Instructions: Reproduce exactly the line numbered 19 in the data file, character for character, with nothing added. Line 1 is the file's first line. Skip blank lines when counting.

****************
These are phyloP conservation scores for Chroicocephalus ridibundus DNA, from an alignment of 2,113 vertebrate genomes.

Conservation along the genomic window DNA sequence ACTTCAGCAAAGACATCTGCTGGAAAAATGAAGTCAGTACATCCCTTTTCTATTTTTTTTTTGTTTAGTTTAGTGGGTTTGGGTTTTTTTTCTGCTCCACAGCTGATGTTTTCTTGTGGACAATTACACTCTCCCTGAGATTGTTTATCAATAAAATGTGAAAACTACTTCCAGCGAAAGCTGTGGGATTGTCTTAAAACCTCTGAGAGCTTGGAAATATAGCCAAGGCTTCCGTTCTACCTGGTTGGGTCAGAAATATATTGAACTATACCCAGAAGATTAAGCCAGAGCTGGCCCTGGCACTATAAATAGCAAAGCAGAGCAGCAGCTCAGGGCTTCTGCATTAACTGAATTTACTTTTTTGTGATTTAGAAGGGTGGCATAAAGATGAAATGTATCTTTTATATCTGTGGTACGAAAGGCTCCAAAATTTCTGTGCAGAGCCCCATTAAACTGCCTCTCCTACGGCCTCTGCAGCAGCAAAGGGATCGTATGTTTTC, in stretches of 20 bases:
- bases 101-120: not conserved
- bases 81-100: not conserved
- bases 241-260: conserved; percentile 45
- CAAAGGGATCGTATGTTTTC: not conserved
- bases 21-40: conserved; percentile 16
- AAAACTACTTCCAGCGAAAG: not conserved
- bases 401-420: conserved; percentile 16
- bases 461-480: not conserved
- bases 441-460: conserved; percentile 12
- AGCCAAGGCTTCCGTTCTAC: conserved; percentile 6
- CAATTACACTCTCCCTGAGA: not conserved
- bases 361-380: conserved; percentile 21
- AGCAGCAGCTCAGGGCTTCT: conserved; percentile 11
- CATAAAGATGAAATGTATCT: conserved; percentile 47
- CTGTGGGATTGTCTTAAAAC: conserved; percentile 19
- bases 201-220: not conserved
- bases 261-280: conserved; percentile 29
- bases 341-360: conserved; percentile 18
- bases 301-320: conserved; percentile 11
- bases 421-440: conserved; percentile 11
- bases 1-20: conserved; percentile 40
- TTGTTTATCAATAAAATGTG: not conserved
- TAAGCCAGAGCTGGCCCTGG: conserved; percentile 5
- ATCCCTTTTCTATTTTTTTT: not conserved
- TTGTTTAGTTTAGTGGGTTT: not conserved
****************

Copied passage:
- bases 261-280: conserved; percentile 29